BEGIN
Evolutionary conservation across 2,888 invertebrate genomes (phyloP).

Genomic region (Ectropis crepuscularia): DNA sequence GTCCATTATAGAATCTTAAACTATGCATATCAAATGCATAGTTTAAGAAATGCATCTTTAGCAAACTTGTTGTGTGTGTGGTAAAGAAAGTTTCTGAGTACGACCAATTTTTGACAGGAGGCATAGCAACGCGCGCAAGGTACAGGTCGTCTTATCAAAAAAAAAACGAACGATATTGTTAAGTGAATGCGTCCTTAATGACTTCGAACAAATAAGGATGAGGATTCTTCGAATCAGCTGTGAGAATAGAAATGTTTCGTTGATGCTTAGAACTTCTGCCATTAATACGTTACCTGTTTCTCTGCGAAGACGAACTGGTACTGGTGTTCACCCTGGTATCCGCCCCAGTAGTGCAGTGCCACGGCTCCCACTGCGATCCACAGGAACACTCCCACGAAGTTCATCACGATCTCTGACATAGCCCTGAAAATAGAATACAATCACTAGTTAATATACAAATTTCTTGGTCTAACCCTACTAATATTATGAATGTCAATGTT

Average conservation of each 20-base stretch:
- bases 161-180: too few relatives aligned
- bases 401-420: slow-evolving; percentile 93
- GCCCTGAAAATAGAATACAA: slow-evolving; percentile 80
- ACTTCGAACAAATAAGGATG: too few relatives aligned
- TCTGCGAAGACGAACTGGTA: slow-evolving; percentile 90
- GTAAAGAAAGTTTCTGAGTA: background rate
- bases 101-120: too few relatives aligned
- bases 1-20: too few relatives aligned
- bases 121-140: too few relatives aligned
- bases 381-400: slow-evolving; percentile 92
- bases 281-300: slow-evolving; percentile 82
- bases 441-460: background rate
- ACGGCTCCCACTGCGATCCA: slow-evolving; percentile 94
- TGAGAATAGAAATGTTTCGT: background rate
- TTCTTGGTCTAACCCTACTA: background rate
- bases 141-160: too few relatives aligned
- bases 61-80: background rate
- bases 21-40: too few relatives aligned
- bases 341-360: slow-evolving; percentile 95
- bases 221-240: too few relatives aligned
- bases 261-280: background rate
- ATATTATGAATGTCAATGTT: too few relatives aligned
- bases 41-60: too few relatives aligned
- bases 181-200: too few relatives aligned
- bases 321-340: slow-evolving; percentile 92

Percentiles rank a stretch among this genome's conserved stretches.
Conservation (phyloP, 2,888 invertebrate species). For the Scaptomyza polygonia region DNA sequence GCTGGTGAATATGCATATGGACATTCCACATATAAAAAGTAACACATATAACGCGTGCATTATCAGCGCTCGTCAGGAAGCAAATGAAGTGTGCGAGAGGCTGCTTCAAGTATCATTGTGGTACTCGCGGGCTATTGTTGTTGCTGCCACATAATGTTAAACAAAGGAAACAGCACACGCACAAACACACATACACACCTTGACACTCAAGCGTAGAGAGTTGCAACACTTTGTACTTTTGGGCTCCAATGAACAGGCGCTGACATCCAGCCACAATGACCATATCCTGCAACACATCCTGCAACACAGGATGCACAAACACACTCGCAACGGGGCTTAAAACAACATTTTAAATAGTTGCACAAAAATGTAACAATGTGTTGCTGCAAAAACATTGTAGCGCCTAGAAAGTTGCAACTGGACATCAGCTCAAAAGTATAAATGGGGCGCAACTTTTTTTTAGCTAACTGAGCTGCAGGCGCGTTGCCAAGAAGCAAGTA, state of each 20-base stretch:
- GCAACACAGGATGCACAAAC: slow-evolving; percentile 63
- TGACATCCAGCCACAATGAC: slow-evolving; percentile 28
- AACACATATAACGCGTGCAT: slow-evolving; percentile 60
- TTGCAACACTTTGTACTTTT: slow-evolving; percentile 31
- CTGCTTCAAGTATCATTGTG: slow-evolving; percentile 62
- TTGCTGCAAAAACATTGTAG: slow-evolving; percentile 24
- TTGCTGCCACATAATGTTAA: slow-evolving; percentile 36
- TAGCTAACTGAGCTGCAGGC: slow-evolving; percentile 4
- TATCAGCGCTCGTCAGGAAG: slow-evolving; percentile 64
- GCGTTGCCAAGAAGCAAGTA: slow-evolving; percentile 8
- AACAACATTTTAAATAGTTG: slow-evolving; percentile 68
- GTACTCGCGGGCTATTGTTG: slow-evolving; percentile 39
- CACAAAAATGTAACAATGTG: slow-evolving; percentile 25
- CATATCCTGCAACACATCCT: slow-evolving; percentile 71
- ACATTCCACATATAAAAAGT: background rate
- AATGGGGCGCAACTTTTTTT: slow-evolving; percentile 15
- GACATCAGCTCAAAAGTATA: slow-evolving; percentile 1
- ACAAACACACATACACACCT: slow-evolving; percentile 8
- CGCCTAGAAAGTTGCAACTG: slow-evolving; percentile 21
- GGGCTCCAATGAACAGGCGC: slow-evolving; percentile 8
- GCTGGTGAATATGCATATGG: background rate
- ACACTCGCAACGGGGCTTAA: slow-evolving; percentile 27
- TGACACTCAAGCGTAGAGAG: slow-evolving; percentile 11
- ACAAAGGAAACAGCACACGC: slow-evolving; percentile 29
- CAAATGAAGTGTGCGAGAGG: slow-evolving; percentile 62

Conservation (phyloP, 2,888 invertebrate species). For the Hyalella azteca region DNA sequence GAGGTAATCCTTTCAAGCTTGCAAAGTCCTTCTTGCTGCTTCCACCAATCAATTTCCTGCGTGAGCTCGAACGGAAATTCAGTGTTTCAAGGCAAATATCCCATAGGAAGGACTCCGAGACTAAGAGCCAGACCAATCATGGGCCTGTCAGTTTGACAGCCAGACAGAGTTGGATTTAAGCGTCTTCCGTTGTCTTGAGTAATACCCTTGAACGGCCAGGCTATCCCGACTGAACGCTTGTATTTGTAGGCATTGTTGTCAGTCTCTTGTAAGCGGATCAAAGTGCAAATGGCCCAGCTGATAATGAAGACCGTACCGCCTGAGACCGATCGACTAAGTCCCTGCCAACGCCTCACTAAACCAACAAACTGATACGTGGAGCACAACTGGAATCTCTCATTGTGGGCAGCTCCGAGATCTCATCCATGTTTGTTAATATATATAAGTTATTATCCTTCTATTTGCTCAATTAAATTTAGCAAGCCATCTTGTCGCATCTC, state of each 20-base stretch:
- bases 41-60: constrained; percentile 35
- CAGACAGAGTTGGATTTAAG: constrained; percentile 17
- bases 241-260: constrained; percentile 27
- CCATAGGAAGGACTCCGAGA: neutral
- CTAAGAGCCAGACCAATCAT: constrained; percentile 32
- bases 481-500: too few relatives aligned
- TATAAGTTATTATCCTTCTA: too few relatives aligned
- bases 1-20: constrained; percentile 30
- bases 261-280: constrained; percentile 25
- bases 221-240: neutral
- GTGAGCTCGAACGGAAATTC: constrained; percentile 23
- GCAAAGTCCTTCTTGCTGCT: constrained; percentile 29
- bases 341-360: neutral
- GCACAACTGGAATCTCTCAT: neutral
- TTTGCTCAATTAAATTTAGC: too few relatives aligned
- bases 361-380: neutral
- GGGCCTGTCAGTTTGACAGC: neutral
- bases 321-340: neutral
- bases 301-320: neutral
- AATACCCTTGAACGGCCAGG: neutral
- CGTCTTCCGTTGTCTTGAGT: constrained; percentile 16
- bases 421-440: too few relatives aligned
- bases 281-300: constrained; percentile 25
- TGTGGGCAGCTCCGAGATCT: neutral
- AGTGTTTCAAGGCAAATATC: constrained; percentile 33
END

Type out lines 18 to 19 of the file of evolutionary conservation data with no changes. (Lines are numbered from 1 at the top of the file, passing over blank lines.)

- TTCTTGGTCTAACCCTACTA: background rate
- bases 141-160: too few relatives aligned